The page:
Last updated on July 3rd, 2014 at 07:24 pm
Tech employees change companies pretty often - nowadays it just doesn't pay to stay in the same place for very long.
The Stigma is Gone for Job Hoppers
Job-hoppers, as they’re known in the HR industry, were once considered a class of workers who were either flaky or poor workers. Those people who spend just 1-3 years at a job before moving on were thought to be poison to a corporate environment and expensive for businesses to hire.
The assumption was always that someone who switched jobs frequently did so because maybe they looked good on paper but really didn’t last because they didn’t work hard, or that they had problems getting along with coworkers. Today, especially in the tech sector, nothing could be further from the truth.
I’ve played both roles; when I got my first job I stayed with that same company climbing the corporate ladder for almost 15 years. After I changed careers 5 years ago, I’ve worked for 4 different companies in various related IT positions.
Before I became a job-hopper I really thought that having one company on my resume for almost 15 years would be an asset. I didn’t know what I was missing. Not only has my 5 years in the IT field resulted in pay raises that were on a completely different level compared to my previous career working for the same company, but exposure to multiple companies and multiple positions has broadened my skill set to further increase my market value.
Learn a Lot and Learn it Fast: The Learning Curve
When a new employee gets hired in a technical job, odds are that on the first day there’s a lot to learn. It’s overwhelming. It’s scary. It’s exciting. It’s challenging. After they’ve been there for a year or so, they know their job inside and out; those adrenaline filled emotions are replaced with a certain job familiarity and comfortableness that can leave ambitious and motivated individuals feeling unsatisfied or unchallenged.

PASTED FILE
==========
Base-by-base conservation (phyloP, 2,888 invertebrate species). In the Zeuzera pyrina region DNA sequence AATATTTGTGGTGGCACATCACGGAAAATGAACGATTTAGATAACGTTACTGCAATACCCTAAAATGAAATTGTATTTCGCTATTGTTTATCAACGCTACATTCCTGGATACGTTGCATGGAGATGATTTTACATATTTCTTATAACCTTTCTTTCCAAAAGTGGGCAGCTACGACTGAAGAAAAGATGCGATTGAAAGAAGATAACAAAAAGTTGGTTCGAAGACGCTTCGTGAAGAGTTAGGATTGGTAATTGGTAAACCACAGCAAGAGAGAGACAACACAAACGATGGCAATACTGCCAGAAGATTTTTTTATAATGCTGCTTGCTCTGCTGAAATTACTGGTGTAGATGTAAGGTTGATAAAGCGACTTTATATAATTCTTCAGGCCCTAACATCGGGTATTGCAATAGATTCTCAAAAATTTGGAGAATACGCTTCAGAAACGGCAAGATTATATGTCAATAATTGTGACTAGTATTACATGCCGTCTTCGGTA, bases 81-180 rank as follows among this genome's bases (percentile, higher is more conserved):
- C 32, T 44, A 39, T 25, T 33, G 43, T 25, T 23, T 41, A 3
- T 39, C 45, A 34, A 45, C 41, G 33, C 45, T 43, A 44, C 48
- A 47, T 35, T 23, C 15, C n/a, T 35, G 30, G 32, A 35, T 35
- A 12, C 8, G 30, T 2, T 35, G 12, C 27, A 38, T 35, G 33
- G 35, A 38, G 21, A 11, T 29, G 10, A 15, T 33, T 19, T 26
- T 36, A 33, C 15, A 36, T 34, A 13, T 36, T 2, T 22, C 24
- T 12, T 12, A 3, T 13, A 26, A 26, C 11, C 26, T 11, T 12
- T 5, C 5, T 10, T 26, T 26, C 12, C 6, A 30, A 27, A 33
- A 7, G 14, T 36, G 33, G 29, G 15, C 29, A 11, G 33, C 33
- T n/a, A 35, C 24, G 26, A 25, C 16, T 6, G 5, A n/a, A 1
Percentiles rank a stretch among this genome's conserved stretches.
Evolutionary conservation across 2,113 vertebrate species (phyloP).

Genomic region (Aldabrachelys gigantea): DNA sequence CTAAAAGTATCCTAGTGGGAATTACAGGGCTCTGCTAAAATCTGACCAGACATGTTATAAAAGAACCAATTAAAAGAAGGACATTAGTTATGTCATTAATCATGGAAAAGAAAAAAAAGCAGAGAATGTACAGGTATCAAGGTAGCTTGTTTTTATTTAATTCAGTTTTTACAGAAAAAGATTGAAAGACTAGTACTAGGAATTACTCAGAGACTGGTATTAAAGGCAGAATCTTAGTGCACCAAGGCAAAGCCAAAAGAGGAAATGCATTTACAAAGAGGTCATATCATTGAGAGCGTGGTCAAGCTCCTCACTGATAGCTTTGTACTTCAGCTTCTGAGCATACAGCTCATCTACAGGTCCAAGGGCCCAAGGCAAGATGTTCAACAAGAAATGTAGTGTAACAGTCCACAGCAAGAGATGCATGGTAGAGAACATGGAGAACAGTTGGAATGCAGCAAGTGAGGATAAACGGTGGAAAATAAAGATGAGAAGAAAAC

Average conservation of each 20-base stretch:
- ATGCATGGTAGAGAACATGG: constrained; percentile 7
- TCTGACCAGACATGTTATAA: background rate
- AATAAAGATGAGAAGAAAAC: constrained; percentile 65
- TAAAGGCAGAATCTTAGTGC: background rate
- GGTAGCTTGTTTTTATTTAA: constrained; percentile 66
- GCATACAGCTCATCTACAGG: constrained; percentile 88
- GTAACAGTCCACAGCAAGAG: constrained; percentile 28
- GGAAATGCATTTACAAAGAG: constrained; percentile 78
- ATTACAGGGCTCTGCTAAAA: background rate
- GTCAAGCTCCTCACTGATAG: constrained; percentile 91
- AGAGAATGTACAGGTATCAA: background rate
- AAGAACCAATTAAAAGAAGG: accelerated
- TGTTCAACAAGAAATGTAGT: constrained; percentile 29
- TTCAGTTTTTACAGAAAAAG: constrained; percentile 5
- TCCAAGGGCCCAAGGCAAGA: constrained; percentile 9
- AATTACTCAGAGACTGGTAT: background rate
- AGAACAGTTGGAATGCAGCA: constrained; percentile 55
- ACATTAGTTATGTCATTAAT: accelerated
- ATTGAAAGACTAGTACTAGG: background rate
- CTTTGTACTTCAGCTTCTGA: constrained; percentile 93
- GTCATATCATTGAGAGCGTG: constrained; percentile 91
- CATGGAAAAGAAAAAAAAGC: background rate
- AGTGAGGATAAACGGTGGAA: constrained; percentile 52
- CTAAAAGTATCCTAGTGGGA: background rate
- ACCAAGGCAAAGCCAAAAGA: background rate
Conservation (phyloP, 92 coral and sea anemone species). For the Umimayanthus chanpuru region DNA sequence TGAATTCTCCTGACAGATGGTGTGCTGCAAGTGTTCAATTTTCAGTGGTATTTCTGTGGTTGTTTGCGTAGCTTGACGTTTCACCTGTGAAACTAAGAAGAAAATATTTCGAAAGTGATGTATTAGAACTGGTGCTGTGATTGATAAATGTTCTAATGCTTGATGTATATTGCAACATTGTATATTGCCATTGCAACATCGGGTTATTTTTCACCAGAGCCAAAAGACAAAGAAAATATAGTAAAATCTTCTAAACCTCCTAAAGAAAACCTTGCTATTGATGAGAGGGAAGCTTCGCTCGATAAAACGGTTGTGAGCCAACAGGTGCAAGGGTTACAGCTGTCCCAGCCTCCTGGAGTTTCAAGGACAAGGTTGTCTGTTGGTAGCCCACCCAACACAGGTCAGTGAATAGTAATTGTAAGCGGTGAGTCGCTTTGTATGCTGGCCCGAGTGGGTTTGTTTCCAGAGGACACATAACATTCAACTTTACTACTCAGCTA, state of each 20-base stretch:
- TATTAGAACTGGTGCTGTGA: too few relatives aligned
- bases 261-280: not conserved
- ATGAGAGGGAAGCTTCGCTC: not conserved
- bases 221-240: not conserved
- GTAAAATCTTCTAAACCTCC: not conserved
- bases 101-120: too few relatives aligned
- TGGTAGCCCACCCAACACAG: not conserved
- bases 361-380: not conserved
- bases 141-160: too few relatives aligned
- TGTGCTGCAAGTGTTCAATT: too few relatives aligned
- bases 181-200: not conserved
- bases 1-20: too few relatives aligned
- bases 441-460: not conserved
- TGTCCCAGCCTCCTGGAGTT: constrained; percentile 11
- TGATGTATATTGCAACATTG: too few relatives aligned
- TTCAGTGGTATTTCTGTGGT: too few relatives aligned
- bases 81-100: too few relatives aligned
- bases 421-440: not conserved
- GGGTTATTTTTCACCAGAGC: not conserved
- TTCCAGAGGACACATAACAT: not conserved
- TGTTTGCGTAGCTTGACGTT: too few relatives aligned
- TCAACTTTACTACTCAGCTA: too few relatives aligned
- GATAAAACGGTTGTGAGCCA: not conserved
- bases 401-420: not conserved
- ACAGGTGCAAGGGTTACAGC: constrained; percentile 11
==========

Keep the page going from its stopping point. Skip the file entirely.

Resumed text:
Jobs in the IT industry are especially prone to this type of job progression. Within a year, a new hire is either looking for new challenges in the form of a promotion or (more likely) a new position.
Even IT companies aren’t structured to handle the pace at which their good employees grow, in fact it’s typically the lackluster employees who stick around in the same position and are content to do so.
Market Value vs. 3% Raises
It sounds like a greedy statement but the fact is that almost all of us go to work every day in order to be able to live independently. Unless you live in a perfect utopia, living independently means we need money.
I love my job and I love what I do, but when it comes down to it I can’t afford to do it for free and I can’t afford to do it for raises that don’t even keep pace with the cost of living. This also ties in to that steep learning curve. Because an employee picks up so much new knowledge in a short time, their market value increases quickly and in most cases this is quicker than the employer is willing to provide.